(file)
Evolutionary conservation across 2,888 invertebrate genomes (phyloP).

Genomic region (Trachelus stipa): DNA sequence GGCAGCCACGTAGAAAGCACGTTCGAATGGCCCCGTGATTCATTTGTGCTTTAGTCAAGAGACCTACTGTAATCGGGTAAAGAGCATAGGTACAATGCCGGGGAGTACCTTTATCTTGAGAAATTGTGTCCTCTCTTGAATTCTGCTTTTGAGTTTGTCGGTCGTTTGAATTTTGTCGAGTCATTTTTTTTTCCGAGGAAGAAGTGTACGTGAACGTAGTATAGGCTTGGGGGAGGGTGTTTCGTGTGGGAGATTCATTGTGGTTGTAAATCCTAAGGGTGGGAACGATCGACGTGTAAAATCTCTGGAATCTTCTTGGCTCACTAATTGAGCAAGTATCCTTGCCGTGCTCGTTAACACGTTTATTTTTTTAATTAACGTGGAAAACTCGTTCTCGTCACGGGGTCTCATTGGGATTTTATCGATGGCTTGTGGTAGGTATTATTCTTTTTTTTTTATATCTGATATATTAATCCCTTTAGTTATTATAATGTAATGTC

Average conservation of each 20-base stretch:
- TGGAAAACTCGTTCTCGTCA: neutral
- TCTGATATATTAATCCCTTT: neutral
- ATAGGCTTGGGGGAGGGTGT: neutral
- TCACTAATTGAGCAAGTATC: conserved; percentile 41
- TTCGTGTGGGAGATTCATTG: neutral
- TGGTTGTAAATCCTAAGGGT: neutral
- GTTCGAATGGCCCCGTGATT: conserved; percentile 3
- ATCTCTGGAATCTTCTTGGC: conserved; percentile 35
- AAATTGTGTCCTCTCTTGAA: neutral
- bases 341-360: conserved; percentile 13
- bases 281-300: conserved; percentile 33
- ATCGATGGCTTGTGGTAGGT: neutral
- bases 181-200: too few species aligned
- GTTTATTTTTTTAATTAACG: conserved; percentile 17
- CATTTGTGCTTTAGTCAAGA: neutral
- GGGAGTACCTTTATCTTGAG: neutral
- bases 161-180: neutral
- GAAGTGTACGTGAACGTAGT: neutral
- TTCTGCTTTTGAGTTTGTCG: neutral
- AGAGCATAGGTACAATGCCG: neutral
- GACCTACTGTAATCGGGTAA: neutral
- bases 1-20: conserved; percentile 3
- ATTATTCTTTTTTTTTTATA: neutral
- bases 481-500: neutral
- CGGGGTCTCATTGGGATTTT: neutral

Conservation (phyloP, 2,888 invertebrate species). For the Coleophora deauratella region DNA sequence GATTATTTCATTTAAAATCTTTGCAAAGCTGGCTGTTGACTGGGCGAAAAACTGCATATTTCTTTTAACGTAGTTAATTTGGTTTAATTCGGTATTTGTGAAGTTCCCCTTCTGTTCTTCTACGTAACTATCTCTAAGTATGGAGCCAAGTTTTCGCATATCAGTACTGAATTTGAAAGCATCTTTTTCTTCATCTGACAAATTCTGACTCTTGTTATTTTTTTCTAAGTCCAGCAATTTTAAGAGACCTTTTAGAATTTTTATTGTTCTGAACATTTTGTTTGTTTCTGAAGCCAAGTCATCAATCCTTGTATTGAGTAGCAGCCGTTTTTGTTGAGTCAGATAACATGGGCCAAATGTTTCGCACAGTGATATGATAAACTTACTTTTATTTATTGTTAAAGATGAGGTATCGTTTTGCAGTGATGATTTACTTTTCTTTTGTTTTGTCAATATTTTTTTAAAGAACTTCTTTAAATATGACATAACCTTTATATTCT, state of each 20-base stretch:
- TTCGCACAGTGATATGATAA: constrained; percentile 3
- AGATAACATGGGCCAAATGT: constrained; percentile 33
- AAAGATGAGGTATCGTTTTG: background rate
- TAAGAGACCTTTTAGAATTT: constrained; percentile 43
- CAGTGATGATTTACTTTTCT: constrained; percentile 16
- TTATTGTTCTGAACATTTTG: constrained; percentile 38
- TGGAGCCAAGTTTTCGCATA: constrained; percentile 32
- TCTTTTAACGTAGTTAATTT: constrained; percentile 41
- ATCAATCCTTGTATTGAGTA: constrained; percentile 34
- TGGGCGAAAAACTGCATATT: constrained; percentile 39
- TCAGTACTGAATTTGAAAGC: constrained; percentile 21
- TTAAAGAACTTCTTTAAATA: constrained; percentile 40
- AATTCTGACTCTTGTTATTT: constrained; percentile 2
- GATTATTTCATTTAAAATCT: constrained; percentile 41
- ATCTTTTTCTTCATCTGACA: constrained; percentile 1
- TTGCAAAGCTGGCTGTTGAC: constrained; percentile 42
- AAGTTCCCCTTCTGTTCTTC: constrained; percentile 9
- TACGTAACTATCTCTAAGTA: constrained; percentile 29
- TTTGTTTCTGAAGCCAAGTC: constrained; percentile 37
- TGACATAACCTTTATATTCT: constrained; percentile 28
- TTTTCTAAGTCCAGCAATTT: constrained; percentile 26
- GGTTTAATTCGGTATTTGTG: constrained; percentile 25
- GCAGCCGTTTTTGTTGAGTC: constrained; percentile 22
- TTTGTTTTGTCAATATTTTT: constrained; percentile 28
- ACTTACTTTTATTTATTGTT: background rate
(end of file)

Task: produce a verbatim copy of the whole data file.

Evolutionary conservation across 2,888 invertebrate genomes (phyloP).

Genomic region (Trachelus stipa): DNA sequence GGCAGCCACGTAGAAAGCACGTTCGAATGGCCCCGTGATTCATTTGTGCTTTAGTCAAGAGACCTACTGTAATCGGGTAAAGAGCATAGGTACAATGCCGGGGAGTACCTTTATCTTGAGAAATTGTGTCCTCTCTTGAATTCTGCTTTTGAGTTTGTCGGTCGTTTGAATTTTGTCGAGTCATTTTTTTTTCCGAGGAAGAAGTGTACGTGAACGTAGTATAGGCTTGGGGGAGGGTGTTTCGTGTGGGAGATTCATTGTGGTTGTAAATCCTAAGGGTGGGAACGATCGACGTGTAAAATCTCTGGAATCTTCTTGGCTCACTAATTGAGCAAGTATCCTTGCCGTGCTCGTTAACACGTTTATTTTTTTAATTAACGTGGAAAACTCGTTCTCGTCACGGGGTCTCATTGGGATTTTATCGATGGCTTGTGGTAGGTATTATTCTTTTTTTTTTATATCTGATATATTAATCCCTTTAGTTATTATAATGTAATGTC

Average conservation of each 20-base stretch:
- TGGAAAACTCGTTCTCGTCA: neutral
- TCTGATATATTAATCCCTTT: neutral
- ATAGGCTTGGGGGAGGGTGT: neutral
- TCACTAATTGAGCAAGTATC: conserved; percentile 41
- TTCGTGTGGGAGATTCATTG: neutral
- TGGTTGTAAATCCTAAGGGT: neutral
- GTTCGAATGGCCCCGTGATT: conserved; percentile 3
- ATCTCTGGAATCTTCTTGGC: conserved; percentile 35
- AAATTGTGTCCTCTCTTGAA: neutral
- bases 341-360: conserved; percentile 13
- bases 281-300: conserved; percentile 33
- ATCGATGGCTTGTGGTAGGT: neutral
- bases 181-200: too few species aligned
- GTTTATTTTTTTAATTAACG: conserved; percentile 17
- CATTTGTGCTTTAGTCAAGA: neutral
- GGGAGTACCTTTATCTTGAG: neutral
- bases 161-180: neutral
- GAAGTGTACGTGAACGTAGT: neutral
- TTCTGCTTTTGAGTTTGTCG: neutral
- AGAGCATAGGTACAATGCCG: neutral
- GACCTACTGTAATCGGGTAA: neutral
- bases 1-20: conserved; percentile 3
- ATTATTCTTTTTTTTTTATA: neutral
- bases 481-500: neutral
- CGGGGTCTCATTGGGATTTT: neutral

Conservation (phyloP, 2,888 invertebrate species). For the Coleophora deauratella region DNA sequence GATTATTTCATTTAAAATCTTTGCAAAGCTGGCTGTTGACTGGGCGAAAAACTGCATATTTCTTTTAACGTAGTTAATTTGGTTTAATTCGGTATTTGTGAAGTTCCCCTTCTGTTCTTCTACGTAACTATCTCTAAGTATGGAGCCAAGTTTTCGCATATCAGTACTGAATTTGAAAGCATCTTTTTCTTCATCTGACAAATTCTGACTCTTGTTATTTTTTTCTAAGTCCAGCAATTTTAAGAGACCTTTTAGAATTTTTATTGTTCTGAACATTTTGTTTGTTTCTGAAGCCAAGTCATCAATCCTTGTATTGAGTAGCAGCCGTTTTTGTTGAGTCAGATAACATGGGCCAAATGTTTCGCACAGTGATATGATAAACTTACTTTTATTTATTGTTAAAGATGAGGTATCGTTTTGCAGTGATGATTTACTTTTCTTTTGTTTTGTCAATATTTTTTTAAAGAACTTCTTTAAATATGACATAACCTTTATATTCT, state of each 20-base stretch:
- TTCGCACAGTGATATGATAA: constrained; percentile 3
- AGATAACATGGGCCAAATGT: constrained; percentile 33
- AAAGATGAGGTATCGTTTTG: background rate
- TAAGAGACCTTTTAGAATTT: constrained; percentile 43
- CAGTGATGATTTACTTTTCT: constrained; percentile 16
- TTATTGTTCTGAACATTTTG: constrained; percentile 38
- TGGAGCCAAGTTTTCGCATA: constrained; percentile 32
- TCTTTTAACGTAGTTAATTT: constrained; percentile 41
- ATCAATCCTTGTATTGAGTA: constrained; percentile 34
- TGGGCGAAAAACTGCATATT: constrained; percentile 39
- TCAGTACTGAATTTGAAAGC: constrained; percentile 21
- TTAAAGAACTTCTTTAAATA: constrained; percentile 40
- AATTCTGACTCTTGTTATTT: constrained; percentile 2
- GATTATTTCATTTAAAATCT: constrained; percentile 41
- ATCTTTTTCTTCATCTGACA: constrained; percentile 1
- TTGCAAAGCTGGCTGTTGAC: constrained; percentile 42
- AAGTTCCCCTTCTGTTCTTC: constrained; percentile 9
- TACGTAACTATCTCTAAGTA: constrained; percentile 29
- TTTGTTTCTGAAGCCAAGTC: constrained; percentile 37
- TGACATAACCTTTATATTCT: constrained; percentile 28
- TTTTCTAAGTCCAGCAATTT: constrained; percentile 26
- GGTTTAATTCGGTATTTGTG: constrained; percentile 25
- GCAGCCGTTTTTGTTGAGTC: constrained; percentile 22
- TTTGTTTTGTCAATATTTTT: constrained; percentile 28
- ACTTACTTTTATTTATTGTT: background rate